The Farrelly Brothers
John Waters, 'Til Death Do Us Part
, the Jackass
boys, every contestant who's ever eaten an insect on Fear Factor
... they all owe a huge debt to the schlockmeister who pioneered hard-to-stomach, in-your-face entertainment: Baltimore-based auteur/author/actor John Waters
. Originally known as the director of campy, lowbrow flicks punctuated by gross-out gags (e.g., plus-size drag queen Divine
eating authentic dog poop in 1972's Pink Flamingos
), the 60-year-old moviemaker has enjoyed a more mellow image in recent years, thanks to a string of family-friendly guest spots (My Name Is Earl
, The Simpsons
) and the smash Broadway musical adaptation of his 1988 opus Hairspray
, currently being remade for the big screen. But Waters insists that he's as outrageous as he ever was; it's society
that's changed. Assuming his supposition is correct, perhaps the mainstream is ready to embrace his newest gig, as the host of 'Til Death Do Us Part
, Court TV's first-ever scripted series (premiering tonight at 10 pm/ET). As the Groom Reaper, the Hitchcock-like narrator of real-life tales of marriages that ended in murder, Waters imbues the dark subject matter with kitschy, pun-heavy humor.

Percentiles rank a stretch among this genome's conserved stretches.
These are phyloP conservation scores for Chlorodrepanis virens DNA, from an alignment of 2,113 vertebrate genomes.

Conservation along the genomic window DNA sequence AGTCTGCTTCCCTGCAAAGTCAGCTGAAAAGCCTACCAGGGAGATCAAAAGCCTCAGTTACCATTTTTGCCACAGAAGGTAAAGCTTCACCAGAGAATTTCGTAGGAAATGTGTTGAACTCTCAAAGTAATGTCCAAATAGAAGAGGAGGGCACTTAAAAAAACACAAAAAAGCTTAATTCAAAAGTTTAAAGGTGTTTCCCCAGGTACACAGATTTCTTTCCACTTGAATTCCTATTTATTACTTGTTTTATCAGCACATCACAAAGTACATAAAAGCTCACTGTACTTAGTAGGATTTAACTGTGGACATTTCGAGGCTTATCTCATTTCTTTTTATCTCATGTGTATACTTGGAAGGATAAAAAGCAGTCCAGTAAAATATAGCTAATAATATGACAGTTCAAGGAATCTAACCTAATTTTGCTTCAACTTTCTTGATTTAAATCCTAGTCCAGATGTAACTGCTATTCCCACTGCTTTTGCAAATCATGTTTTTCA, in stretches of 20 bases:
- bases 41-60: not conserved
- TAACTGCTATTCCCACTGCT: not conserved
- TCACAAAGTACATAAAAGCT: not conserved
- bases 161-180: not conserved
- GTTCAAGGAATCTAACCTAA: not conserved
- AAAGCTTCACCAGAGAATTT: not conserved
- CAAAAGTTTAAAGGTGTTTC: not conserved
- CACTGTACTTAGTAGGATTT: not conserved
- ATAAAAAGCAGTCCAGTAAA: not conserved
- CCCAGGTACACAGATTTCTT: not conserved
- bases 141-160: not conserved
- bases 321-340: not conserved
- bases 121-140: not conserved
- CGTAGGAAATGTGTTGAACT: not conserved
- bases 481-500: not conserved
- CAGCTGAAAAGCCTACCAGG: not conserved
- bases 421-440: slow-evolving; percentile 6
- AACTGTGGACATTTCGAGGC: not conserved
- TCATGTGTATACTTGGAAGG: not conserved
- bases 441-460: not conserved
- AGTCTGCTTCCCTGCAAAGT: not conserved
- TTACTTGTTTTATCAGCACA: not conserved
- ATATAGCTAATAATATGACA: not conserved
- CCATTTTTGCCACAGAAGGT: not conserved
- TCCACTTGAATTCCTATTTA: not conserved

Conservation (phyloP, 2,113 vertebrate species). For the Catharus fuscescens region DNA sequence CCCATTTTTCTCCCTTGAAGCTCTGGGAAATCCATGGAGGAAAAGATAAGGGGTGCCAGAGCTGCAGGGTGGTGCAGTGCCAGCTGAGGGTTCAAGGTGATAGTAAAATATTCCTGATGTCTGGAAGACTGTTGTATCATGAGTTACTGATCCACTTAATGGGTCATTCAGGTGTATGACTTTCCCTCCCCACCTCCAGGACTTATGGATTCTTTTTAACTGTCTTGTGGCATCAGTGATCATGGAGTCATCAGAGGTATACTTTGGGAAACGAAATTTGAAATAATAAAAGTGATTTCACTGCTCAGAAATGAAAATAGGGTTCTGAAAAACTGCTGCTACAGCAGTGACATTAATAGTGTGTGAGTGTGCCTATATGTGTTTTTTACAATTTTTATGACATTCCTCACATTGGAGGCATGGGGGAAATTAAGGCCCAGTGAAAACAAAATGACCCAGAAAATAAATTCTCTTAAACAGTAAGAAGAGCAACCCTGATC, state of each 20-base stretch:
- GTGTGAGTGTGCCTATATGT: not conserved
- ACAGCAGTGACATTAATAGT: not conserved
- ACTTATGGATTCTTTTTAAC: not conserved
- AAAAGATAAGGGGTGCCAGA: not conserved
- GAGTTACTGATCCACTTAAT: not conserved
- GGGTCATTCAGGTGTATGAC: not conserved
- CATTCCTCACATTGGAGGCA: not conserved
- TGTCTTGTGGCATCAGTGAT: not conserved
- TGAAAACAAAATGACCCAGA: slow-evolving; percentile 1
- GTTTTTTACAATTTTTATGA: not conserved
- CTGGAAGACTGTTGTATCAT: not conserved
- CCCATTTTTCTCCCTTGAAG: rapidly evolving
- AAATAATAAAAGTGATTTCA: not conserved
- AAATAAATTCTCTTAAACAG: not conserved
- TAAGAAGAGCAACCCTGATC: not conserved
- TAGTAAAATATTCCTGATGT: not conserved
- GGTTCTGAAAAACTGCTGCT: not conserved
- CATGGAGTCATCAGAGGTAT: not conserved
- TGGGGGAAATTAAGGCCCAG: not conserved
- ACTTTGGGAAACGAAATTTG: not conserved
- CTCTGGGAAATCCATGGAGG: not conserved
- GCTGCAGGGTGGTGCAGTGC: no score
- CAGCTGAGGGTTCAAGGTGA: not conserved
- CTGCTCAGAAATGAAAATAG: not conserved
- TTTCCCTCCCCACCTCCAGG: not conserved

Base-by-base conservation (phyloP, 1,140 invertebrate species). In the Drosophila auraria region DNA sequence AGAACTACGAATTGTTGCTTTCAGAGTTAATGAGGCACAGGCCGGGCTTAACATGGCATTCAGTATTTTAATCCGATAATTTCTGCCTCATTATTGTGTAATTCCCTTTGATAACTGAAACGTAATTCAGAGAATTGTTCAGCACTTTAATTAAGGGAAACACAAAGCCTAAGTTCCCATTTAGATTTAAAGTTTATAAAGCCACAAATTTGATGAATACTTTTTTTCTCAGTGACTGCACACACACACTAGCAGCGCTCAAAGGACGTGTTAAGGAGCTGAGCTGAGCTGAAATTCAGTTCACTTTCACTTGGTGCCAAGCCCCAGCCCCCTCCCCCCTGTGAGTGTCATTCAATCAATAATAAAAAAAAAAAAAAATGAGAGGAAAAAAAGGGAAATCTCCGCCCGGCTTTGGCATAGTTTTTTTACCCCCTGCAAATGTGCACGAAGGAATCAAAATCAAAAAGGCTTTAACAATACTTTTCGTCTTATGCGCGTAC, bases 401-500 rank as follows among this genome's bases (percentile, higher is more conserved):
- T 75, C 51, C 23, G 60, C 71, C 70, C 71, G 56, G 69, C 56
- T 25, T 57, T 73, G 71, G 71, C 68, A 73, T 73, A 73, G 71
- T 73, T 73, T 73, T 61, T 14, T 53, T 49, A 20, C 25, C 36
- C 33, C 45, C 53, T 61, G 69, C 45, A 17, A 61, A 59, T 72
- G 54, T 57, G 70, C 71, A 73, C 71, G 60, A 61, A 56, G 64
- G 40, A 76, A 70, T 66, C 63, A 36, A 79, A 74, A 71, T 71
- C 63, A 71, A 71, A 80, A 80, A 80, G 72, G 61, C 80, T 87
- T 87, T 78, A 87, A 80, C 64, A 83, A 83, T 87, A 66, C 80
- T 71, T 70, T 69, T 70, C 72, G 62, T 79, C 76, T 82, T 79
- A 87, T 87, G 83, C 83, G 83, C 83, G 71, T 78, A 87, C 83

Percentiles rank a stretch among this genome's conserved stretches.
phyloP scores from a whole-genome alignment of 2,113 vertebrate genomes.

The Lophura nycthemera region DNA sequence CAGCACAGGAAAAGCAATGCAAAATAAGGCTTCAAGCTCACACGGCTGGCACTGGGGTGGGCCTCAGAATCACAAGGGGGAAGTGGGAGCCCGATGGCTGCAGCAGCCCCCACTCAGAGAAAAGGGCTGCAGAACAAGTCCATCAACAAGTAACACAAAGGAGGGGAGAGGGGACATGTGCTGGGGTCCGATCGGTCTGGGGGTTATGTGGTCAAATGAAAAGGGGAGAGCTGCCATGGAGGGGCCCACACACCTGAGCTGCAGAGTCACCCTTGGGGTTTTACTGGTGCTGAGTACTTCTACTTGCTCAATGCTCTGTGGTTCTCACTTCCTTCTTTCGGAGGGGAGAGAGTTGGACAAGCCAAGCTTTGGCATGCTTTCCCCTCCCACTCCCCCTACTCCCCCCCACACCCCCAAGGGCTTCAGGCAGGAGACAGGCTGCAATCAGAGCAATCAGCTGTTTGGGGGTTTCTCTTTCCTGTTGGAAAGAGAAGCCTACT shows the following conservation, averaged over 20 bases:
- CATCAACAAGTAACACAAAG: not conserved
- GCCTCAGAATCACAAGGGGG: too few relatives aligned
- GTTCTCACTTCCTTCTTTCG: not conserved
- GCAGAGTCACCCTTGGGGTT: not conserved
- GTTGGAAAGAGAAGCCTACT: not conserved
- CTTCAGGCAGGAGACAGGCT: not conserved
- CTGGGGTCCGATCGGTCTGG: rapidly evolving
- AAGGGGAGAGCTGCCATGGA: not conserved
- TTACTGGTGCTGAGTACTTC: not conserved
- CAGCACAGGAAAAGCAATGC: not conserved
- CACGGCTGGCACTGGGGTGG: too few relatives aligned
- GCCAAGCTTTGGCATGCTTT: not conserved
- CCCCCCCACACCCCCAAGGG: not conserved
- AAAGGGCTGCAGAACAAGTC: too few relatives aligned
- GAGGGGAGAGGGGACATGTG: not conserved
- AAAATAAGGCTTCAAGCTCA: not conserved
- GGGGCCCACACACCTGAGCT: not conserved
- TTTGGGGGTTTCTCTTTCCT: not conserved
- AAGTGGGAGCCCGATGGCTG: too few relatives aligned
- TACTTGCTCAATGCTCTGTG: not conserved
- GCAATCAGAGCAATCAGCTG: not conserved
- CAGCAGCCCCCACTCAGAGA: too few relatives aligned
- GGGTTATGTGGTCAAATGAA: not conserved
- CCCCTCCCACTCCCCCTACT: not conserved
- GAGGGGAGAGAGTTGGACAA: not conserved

TVGuide.com: I read that you're a big aficionado of Court TV and that you used to attend a lot of trials.
John Waters: I went to trials for fun all the time, but then people started recognizing me so I stopped. I always thought it would be unfair to the criminal. If the jurors hated my movie, they'd take it out on him!
TVGuide.com: What happens when you're called for jury duty?
Waters: I'm never picked to sit on a trial. It's always the prosecution who wants me and the defense who doesn't, which is strange. Given my movies, I would think that it would be the other way around.
TVGuide.com: So you've never sat on a jury? It's really kind of fun.
Waters: It wouldn't be for me. I'm too emotional, I'm a liberal, and I don't think I could be very impartial. I taught in prison and I had a friend who was sentenced to death, so those two things always get me booted. Whenever I'm called, I always think, "How long is this going to last? I can't come here every day. I run my own business." It's annoying. Plus, in Baltimore they show you movies while you wait. Last time I sat through, what's that one... "The Shamshaw Redemption"?